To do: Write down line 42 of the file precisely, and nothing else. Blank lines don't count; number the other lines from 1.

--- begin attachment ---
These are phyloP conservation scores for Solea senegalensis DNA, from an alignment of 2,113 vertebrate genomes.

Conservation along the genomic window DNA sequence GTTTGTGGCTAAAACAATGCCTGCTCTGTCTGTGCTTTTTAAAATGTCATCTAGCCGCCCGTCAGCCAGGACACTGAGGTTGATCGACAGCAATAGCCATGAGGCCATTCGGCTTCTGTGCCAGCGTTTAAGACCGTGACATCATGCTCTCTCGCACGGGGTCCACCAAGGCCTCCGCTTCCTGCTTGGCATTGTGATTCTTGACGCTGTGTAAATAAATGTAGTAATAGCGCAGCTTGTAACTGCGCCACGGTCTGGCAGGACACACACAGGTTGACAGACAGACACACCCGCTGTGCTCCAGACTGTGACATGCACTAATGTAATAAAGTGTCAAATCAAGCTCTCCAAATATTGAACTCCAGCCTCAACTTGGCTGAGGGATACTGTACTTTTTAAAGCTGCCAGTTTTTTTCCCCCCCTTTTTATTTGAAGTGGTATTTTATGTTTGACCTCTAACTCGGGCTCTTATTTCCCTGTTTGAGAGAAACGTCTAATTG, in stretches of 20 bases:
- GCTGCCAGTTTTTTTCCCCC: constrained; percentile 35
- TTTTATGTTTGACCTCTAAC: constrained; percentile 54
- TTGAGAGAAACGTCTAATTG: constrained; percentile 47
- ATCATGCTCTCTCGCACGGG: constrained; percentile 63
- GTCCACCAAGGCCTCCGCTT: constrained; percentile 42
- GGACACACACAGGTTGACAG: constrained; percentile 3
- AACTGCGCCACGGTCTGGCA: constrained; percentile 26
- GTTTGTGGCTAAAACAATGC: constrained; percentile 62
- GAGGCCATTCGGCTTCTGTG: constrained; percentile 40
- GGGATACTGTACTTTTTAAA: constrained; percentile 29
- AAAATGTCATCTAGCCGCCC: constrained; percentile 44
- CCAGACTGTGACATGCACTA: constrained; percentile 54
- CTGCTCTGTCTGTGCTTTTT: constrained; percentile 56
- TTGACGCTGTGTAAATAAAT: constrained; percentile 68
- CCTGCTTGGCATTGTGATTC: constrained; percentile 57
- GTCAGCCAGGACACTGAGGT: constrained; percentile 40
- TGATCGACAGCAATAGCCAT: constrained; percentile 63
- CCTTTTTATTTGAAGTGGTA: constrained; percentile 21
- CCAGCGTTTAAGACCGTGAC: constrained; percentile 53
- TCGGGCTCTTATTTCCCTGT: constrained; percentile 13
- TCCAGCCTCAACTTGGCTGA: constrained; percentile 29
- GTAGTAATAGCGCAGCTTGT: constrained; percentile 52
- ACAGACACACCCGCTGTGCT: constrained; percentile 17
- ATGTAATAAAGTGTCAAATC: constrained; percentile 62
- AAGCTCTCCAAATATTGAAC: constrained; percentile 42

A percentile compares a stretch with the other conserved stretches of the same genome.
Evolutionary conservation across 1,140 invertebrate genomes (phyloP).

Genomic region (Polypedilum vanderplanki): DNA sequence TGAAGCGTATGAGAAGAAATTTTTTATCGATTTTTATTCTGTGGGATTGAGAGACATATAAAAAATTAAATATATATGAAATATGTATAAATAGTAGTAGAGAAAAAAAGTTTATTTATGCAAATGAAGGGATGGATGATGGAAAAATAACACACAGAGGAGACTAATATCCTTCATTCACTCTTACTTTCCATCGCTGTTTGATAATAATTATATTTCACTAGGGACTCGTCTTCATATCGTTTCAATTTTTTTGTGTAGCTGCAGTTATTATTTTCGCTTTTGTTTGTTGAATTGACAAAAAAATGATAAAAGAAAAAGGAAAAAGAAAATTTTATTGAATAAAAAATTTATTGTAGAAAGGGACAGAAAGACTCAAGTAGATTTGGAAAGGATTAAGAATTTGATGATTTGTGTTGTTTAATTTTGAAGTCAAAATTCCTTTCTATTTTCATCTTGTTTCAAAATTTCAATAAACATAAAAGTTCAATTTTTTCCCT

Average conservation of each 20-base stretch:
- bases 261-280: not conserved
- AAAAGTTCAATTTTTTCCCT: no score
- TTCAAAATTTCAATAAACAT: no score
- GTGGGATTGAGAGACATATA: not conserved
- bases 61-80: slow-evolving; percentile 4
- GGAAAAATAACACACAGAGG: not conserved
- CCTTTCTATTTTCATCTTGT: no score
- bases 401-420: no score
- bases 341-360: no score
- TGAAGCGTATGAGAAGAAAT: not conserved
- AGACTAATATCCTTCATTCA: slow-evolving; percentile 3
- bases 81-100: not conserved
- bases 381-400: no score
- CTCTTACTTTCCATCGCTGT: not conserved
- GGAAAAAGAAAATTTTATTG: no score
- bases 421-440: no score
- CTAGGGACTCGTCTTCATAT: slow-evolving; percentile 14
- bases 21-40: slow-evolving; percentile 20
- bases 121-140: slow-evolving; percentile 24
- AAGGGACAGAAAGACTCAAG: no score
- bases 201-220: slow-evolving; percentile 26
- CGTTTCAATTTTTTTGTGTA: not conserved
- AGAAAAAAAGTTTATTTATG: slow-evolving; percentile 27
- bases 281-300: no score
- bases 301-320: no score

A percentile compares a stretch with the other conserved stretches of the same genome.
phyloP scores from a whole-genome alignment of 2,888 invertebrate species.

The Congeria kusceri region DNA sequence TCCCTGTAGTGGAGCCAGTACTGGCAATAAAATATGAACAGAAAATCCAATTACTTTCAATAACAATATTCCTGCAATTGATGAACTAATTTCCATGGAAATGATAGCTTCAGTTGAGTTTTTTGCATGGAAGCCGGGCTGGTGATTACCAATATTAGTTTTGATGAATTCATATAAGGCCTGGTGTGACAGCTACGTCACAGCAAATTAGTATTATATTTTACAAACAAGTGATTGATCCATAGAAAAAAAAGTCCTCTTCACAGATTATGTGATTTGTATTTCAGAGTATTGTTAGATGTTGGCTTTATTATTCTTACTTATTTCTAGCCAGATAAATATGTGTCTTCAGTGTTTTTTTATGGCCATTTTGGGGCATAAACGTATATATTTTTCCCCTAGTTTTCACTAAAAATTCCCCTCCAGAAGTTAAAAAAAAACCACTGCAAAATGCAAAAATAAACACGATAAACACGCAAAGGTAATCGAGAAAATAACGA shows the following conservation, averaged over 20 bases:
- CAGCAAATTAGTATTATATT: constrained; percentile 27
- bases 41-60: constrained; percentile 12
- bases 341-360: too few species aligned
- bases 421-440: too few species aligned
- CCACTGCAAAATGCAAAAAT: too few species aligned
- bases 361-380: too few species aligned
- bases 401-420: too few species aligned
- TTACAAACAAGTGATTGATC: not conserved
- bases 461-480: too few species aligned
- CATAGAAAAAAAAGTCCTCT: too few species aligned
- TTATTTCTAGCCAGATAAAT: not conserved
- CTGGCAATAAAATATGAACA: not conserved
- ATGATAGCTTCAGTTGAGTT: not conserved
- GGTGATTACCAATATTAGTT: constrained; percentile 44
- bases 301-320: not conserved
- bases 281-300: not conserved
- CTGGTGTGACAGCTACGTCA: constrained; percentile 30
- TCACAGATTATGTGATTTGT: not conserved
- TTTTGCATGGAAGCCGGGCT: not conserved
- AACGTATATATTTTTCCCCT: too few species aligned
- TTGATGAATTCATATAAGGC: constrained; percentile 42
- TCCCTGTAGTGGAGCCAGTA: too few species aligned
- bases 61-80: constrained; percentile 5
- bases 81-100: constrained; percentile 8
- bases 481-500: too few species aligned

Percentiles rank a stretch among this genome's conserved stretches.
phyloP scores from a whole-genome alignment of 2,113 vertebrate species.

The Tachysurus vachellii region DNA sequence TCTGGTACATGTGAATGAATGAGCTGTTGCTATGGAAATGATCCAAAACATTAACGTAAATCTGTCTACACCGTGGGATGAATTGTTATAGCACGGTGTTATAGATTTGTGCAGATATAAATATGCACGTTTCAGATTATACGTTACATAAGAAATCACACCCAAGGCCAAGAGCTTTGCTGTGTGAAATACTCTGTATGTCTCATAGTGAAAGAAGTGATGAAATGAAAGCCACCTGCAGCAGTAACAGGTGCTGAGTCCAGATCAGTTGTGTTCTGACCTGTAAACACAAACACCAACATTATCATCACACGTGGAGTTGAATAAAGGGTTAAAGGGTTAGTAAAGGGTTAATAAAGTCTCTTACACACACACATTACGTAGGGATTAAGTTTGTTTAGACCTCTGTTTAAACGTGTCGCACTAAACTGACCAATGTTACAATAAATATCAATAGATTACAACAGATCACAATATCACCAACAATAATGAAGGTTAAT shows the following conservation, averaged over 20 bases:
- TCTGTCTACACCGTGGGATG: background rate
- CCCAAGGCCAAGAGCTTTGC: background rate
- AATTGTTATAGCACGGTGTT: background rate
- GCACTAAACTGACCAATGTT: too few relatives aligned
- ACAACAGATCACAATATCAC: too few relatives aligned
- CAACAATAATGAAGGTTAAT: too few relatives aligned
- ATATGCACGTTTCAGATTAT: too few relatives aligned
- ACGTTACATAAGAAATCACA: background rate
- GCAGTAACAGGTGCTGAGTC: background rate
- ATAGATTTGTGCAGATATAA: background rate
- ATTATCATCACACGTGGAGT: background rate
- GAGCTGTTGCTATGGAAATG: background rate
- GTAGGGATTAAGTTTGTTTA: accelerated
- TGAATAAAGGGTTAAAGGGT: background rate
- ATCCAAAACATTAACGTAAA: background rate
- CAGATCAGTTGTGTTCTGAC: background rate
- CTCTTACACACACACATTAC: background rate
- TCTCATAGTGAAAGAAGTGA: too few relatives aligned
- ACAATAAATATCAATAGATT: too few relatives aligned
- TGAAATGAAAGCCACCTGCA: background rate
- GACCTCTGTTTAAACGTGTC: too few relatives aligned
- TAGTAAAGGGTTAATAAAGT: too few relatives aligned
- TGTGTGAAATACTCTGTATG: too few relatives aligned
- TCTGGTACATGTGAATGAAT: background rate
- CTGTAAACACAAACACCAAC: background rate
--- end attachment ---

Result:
- AGACTAATATCCTTCATTCA: slow-evolving; percentile 3